Here’s something you don’t see every day: a pamphlet from 1958 giving you over 300 tips “to save you time, money and trouble!”
Found it on Ebay for $3.00 and just had to pick it up for the blog :) (You’re welcome)
There’s a ton of stuff that’s no longer applicable (sewing machine tips, typewriter hacks, and a bunch of not-so PC comments around house wives), but by and large it’s actually a pretty solid brochure even in these days. Our parents would be so proud seeing us talk about them today ;)
In fact, why don’t you *email them* this and get some good bonding in? I’ll wait…
Alright, so here are my favorites from the batch…
If you feel like frugality has been lost in your lives, hopefully this will bring it back for good. And then you can pass it along to your future generations in another 60 years too ;)
If we don’t save frugality, who will??
My Favorite Frugality Tips:
#1. To remove water marks from furniture, use several drops of spirits of camphor on damp cloth and rub over mark.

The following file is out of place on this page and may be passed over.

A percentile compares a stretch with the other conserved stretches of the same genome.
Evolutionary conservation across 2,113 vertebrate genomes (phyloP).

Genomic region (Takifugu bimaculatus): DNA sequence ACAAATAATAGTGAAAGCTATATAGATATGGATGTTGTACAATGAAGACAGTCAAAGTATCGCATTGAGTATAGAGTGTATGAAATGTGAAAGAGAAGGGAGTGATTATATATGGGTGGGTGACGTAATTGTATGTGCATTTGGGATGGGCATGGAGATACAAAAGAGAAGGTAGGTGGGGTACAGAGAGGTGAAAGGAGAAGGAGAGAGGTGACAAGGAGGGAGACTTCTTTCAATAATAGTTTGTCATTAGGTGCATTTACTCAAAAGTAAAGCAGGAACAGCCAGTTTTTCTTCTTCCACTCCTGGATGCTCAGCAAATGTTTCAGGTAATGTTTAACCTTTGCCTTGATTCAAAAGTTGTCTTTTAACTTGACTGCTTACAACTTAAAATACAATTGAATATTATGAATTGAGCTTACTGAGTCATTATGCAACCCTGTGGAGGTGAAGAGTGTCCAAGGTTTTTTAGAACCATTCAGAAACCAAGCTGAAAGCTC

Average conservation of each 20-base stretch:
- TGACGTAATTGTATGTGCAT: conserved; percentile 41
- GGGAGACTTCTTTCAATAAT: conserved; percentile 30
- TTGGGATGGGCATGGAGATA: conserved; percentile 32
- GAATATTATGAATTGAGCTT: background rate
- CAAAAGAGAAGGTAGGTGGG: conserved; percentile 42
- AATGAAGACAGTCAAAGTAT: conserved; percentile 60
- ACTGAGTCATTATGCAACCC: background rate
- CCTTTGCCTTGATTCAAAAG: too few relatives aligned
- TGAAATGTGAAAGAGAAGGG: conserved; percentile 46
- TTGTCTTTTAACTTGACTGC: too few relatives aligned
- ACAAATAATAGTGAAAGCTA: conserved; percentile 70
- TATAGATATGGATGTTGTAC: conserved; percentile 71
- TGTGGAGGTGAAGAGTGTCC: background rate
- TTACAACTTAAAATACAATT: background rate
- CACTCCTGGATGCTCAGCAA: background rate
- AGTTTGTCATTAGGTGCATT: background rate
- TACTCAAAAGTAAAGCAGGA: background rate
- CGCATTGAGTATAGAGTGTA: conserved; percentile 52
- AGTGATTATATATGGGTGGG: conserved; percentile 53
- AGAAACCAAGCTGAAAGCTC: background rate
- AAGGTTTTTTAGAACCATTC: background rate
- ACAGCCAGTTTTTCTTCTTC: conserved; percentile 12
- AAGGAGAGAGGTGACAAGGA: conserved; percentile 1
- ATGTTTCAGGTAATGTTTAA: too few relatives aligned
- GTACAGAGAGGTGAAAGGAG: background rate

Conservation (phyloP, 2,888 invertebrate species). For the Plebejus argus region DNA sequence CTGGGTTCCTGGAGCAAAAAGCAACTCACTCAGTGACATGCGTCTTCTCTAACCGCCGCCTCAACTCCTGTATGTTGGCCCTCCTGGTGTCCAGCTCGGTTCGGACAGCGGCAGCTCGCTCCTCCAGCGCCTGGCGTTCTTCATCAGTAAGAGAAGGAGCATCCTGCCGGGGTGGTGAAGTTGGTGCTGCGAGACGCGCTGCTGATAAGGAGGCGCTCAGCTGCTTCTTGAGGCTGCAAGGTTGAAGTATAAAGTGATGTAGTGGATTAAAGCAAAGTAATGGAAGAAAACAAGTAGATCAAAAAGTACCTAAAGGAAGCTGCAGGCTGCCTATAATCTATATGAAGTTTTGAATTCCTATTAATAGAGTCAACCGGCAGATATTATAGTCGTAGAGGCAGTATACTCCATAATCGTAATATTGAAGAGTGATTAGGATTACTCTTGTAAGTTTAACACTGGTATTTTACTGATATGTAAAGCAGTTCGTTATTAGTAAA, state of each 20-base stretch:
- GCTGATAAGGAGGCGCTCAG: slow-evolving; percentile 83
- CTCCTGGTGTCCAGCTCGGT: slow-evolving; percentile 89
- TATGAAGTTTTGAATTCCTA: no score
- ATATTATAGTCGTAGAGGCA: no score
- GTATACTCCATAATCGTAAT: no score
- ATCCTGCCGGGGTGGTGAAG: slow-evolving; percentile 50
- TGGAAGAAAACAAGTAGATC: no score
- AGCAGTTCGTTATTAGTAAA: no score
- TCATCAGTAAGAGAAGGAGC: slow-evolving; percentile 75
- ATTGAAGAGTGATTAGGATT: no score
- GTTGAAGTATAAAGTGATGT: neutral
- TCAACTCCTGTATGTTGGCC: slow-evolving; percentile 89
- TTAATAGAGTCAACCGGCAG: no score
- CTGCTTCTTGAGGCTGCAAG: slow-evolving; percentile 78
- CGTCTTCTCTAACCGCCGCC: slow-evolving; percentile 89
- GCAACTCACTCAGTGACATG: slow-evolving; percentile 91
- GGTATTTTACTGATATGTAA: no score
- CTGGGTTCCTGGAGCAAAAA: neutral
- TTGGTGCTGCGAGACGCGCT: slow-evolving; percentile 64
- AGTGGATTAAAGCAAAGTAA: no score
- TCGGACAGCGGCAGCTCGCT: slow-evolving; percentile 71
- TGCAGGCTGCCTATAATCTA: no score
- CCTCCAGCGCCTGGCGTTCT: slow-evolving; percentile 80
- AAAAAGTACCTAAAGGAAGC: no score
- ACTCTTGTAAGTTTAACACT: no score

#6. An emergency ice bag can be made by folding a wet towel and freezing in an ice cube tray. Put frozen towel in a plastic bag and tie end shut.
#11. Keep your shower cap pinned to the inside of your shower curtain with a small plastic clothes pin. It will drip in the tub and always be there to use again.
#17. Run hard candy through a food chopper and sprinkle it on ice cream or frosted cakes. A joy to see and eat.
#21. If you are remodeling your basement, don’t throw away left over moldings. Some shapes make very attractive picture frames.
#29. Cut the bristles of an old toothbrush down to 3/8″ and you have a good fingernail brush.
#33. Fresh vegetable salads of all kinds are greatly improved by adding a little lemon juice.
#47. Squeaky floor boards can usually be stopped by pouring hot melted soap in the crack.